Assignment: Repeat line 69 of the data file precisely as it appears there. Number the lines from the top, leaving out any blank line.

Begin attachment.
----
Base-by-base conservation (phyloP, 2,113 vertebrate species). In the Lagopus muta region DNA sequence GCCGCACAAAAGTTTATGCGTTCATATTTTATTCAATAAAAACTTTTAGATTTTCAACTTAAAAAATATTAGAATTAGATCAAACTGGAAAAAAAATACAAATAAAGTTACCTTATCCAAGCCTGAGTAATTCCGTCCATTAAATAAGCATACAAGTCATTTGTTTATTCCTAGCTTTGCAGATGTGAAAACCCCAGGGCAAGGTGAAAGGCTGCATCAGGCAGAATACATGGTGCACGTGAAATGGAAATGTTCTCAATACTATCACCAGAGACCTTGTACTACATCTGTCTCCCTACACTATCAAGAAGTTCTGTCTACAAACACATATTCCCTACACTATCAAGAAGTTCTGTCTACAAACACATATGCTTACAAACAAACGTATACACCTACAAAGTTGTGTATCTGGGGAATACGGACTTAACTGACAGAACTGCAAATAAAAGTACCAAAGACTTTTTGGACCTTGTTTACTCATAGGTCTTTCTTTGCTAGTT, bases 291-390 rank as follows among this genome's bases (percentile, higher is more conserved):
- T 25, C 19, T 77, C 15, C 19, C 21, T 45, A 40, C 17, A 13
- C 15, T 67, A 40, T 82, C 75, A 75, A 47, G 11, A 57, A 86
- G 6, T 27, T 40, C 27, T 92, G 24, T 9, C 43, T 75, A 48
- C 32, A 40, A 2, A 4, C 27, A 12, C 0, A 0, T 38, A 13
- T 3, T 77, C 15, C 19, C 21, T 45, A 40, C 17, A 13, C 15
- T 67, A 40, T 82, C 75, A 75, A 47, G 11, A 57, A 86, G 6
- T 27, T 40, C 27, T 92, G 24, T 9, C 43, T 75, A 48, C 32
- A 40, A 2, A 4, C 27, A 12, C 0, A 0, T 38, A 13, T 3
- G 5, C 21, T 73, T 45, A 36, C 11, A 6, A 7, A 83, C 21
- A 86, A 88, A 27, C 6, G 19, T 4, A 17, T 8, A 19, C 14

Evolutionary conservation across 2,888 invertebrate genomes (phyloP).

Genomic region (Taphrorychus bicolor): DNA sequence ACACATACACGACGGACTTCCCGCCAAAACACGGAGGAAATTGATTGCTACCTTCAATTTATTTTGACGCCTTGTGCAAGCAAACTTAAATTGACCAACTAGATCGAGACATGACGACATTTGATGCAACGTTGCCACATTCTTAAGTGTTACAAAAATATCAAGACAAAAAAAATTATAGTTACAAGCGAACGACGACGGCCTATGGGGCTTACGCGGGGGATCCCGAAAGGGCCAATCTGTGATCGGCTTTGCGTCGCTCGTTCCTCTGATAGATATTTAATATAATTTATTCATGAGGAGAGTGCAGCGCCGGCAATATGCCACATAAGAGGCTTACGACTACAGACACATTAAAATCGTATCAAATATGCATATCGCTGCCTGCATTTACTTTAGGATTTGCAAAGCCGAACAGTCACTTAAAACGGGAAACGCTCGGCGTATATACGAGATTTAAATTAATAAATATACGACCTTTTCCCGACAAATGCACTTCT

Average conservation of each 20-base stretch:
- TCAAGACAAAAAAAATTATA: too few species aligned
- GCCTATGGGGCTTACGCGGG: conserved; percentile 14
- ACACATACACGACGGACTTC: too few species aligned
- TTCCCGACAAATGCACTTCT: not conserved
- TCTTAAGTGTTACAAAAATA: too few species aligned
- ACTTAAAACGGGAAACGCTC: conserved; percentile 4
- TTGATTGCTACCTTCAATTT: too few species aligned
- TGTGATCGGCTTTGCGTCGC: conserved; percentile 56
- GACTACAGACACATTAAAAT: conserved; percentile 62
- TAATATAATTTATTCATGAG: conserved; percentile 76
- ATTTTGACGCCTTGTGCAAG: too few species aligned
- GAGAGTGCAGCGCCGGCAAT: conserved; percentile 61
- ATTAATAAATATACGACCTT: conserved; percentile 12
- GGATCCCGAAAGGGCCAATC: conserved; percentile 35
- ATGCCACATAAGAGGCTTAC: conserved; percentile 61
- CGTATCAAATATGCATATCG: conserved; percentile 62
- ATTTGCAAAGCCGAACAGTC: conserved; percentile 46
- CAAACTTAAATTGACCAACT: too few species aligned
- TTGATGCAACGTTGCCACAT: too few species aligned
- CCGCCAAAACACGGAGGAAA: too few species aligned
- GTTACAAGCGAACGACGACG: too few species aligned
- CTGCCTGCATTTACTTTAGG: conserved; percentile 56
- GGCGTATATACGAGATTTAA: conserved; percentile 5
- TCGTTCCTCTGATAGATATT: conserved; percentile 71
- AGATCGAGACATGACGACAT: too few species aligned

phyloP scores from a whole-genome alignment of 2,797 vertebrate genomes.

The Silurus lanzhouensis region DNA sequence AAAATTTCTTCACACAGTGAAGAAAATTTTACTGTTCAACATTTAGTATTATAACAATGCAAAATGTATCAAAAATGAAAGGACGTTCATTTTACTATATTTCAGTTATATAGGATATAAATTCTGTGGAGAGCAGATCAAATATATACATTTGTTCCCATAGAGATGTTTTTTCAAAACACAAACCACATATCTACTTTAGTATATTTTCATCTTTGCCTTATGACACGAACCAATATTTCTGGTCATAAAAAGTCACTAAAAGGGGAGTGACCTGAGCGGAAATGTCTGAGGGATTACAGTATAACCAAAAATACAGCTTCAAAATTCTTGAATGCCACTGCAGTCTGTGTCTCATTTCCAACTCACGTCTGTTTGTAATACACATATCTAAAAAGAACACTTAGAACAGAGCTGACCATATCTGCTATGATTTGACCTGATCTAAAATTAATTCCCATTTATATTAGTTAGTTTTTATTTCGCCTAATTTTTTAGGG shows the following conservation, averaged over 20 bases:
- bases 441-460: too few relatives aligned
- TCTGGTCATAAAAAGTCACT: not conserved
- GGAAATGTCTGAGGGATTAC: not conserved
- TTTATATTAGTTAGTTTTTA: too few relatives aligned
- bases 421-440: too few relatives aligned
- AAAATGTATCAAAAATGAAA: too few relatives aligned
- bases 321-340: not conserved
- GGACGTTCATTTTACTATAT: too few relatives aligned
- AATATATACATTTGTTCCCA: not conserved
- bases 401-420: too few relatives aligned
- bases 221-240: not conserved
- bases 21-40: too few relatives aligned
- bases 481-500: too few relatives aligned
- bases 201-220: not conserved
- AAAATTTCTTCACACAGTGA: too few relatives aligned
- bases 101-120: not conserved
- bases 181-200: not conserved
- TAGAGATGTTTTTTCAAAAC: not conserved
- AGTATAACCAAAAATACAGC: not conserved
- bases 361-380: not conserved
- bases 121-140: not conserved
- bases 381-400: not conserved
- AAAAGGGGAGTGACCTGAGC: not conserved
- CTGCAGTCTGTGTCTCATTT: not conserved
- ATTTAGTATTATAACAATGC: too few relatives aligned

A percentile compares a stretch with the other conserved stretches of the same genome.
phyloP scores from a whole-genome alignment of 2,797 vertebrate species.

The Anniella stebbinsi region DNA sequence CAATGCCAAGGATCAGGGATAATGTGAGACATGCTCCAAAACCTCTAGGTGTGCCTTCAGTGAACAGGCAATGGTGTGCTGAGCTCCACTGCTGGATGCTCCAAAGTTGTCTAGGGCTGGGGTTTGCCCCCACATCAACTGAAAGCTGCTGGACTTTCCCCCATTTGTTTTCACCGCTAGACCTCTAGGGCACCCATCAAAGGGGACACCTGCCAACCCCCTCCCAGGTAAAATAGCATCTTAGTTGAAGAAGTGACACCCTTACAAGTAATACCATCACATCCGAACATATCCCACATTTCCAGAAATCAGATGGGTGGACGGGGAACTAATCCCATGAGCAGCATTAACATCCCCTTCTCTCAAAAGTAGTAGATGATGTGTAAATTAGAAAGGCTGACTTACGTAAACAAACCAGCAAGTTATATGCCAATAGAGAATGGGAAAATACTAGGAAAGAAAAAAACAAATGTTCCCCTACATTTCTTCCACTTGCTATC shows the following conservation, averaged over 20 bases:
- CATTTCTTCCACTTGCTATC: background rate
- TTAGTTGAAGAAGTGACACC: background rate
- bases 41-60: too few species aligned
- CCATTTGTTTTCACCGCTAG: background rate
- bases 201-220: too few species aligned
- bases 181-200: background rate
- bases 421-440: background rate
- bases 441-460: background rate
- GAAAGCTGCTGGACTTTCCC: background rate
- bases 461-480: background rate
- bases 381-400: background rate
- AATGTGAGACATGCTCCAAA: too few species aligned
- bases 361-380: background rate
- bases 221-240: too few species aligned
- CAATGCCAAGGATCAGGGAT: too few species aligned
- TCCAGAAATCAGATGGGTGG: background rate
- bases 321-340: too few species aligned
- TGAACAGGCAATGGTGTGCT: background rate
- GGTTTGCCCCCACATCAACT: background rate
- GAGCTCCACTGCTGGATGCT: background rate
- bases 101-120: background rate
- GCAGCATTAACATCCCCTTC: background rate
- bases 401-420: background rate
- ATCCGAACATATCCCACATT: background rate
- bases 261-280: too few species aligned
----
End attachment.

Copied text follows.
The Anniella stebbinsi region DNA sequence CAATGCCAAGGATCAGGGATAATGTGAGACATGCTCCAAAACCTCTAGGTGTGCCTTCAGTGAACAGGCAATGGTGTGCTGAGCTCCACTGCTGGATGCTCCAAAGTTGTCTAGGGCTGGGGTTTGCCCCCACATCAACTGAAAGCTGCTGGACTTTCCCCCATTTGTTTTCACCGCTAGACCTCTAGGGCACCCATCAAAGGGGACACCTGCCAACCCCCTCCCAGGTAAAATAGCATCTTAGTTGAAGAAGTGACACCCTTACAAGTAATACCATCACATCCGAACATATCCCACATTTCCAGAAATCAGATGGGTGGACGGGGAACTAATCCCATGAGCAGCATTAACATCCCCTTCTCTCAAAAGTAGTAGATGATGTGTAAATTAGAAAGGCTGACTTACGTAAACAAACCAGCAAGTTATATGCCAATAGAGAATGGGAAAATACTAGGAAAGAAAAAAACAAATGTTCCCCTACATTTCTTCCACTTGCTATC shows the following conservation, averaged over 20 bases: